The self-help group reported the most positive benefits, feeling less fatigue, depression and anxiety alone with added boost of more energy. The first group who followed the medical treatments reported no difference in their condition at the end of the trial.

So, to introduce self-help methods to your treatment plan try low-impact aerobic exercises such as walking and swimming. Interestingly, strength training has also shown to be helpful in treating fibromyalgia patients.

These types of exercises increase muscle and overall body flexibility and strength. These also help relieve pain and can help patients sleep. Plus, doctors have successfully tested that heat and massage offer short-term relief from pain and muscle stiffness. The key, however, is moderation. Just like normal exercises, the body cannot take too much of something. With this in mind, it is important to work closely with your doctor to determine the type of exercises and how much you should do. 

Aside from regular exercises, there are a number of natural and self-care techniques that patients with fibromyalgia can observe for faster recovery.

Patients with fibromyalgia should learn to reduce stress in their everyday life. This stress can be either overexertion from day to day activities, or emotional stress from family or personal life. It is vital that patients learn to relax and take it easy. The more stressed they become, the more their condition will worsen. Deep-breathing exercises or meditation can be very effective means to manage or control your stress.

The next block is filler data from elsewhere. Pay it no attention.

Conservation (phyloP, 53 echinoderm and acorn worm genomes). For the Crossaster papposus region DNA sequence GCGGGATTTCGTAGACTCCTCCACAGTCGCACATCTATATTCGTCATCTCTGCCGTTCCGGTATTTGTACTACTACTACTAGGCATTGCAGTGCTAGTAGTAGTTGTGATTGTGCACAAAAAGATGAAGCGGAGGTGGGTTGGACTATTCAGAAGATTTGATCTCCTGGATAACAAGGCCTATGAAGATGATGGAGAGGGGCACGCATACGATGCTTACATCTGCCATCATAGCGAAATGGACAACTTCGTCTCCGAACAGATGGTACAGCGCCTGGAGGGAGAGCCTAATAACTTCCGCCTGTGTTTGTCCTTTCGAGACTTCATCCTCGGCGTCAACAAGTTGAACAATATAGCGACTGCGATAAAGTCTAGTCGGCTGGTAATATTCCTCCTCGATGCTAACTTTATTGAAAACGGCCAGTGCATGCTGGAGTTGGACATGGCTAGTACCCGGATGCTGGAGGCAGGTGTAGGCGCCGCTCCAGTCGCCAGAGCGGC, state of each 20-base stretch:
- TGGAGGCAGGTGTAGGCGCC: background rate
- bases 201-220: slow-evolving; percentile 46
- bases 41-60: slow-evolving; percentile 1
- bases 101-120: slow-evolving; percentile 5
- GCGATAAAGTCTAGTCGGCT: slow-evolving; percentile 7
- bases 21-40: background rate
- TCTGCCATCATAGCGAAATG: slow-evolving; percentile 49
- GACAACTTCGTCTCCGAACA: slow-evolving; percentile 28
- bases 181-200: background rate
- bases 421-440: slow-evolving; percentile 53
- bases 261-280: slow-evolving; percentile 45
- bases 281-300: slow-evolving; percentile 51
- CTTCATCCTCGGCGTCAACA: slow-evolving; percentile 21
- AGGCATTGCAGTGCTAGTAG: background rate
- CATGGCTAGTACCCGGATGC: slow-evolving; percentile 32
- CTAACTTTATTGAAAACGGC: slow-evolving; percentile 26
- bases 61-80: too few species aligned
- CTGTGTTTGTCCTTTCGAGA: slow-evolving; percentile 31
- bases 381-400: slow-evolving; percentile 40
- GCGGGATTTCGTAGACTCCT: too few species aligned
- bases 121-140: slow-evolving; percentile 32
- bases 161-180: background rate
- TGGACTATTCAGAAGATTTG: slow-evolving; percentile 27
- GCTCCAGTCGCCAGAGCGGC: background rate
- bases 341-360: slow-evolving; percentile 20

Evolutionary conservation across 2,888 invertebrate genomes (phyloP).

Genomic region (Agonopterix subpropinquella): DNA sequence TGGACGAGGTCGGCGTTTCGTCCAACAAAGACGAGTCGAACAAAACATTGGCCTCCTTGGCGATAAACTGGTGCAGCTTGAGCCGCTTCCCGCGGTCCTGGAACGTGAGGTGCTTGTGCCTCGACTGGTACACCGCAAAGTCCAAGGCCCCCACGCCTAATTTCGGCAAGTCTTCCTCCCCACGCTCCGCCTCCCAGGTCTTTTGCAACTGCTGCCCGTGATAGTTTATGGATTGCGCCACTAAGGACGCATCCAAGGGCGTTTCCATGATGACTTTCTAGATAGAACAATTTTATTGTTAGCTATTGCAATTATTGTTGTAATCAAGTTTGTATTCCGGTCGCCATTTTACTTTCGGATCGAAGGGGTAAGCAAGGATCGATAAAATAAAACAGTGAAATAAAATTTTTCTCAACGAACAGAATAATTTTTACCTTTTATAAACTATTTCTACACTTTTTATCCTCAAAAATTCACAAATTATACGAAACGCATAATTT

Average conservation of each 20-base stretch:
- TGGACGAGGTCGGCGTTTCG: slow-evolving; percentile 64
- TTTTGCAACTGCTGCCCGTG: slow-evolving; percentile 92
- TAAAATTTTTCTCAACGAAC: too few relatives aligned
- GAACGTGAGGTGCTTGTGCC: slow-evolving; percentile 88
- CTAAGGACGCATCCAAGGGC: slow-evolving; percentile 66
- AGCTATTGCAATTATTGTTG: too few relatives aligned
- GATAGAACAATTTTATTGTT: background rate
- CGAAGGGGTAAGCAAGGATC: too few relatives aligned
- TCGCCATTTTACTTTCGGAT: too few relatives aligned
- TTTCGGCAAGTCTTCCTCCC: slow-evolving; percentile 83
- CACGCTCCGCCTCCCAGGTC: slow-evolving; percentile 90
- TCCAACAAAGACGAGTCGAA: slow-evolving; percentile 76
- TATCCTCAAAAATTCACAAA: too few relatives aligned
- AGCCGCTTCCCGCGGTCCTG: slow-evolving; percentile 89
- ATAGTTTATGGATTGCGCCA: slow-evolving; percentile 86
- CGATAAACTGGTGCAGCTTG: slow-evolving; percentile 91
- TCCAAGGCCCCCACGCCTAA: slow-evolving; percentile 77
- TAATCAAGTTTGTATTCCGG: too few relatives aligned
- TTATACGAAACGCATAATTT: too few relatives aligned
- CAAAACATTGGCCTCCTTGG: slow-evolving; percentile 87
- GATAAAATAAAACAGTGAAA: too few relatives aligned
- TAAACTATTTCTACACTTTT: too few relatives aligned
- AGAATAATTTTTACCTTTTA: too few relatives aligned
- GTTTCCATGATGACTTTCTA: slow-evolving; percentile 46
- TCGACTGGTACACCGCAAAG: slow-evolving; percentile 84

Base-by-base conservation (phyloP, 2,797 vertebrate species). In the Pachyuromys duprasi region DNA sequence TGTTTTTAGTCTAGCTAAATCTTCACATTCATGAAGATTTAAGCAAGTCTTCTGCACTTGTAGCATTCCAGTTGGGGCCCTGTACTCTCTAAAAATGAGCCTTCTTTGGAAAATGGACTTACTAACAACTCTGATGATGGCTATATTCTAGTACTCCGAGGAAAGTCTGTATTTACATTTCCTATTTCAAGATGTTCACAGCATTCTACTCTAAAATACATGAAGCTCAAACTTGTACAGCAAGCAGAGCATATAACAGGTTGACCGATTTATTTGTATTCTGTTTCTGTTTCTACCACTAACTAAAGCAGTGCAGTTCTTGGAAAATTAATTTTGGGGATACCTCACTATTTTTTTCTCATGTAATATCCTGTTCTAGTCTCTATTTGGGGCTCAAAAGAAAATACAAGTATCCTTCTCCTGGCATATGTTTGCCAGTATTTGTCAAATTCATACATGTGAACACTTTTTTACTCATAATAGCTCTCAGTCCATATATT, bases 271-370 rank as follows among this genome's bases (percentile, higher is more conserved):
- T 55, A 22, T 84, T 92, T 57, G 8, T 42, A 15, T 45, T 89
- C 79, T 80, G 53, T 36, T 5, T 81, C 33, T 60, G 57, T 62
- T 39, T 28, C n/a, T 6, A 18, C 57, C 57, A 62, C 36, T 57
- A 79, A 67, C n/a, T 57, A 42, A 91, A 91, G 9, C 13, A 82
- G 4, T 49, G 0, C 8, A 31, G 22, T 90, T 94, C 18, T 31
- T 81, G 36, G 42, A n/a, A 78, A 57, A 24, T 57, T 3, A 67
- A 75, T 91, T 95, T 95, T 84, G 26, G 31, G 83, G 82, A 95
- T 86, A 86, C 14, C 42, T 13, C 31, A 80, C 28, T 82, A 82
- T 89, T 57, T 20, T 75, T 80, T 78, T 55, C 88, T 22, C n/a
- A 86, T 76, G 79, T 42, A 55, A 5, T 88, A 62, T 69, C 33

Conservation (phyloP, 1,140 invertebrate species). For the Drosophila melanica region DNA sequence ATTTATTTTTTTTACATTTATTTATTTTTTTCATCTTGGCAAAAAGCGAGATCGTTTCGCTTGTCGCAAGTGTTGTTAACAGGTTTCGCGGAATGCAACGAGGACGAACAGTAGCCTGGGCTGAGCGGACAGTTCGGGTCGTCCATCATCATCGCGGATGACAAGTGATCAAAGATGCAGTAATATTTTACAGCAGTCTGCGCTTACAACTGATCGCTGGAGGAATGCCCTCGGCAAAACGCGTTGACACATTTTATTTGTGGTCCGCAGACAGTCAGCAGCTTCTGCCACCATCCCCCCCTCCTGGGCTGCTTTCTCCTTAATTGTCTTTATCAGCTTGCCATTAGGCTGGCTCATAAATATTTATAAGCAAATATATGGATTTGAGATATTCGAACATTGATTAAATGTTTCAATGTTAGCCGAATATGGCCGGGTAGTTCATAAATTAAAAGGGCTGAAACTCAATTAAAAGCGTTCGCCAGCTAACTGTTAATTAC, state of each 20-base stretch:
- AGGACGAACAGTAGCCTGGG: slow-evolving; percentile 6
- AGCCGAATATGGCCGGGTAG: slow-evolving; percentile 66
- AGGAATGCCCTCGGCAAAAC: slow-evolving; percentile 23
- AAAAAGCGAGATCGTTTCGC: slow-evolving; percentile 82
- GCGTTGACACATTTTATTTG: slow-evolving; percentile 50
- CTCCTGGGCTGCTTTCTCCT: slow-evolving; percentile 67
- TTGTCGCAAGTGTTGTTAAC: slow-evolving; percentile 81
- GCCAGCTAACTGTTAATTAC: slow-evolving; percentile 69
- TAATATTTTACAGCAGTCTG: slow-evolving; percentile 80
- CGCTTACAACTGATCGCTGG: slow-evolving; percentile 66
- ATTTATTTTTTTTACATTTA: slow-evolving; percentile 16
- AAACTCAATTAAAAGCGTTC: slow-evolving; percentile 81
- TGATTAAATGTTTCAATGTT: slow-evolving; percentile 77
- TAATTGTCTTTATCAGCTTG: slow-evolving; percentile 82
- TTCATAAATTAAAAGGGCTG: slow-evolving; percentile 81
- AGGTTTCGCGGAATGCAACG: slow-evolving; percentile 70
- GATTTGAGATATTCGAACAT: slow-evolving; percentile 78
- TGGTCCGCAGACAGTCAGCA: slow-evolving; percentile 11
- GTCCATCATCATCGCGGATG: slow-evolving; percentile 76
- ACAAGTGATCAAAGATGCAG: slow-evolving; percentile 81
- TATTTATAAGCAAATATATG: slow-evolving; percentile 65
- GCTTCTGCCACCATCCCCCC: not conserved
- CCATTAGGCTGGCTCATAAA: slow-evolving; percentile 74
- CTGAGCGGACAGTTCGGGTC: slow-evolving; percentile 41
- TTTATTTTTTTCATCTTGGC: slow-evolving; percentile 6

Another option you might consider is resting whenever you feel fatigued and make sure that you get sufficient sleep everyday. However, you should limit your daytime naps, and set up a regular go-to-sleep ritual that relaxes you and helps you prepare for a good night’s sleep.

The study also included dietary changes and you’ve no doubt heard often about the importance of a healthy diet, and it has never been truer than with fibromyalgia.

Be sure to eat plenty of fruits and vegetables, and other nutritious foods. Drink plenty of water and stay away from processed, fast or fried foods. Also now is the time to give up smoking and possibly also alcohol. Live a healthy life and go out and play and feel happy, satisfied and fulfilled. Having a positive predisposition in life also has an effect on your health.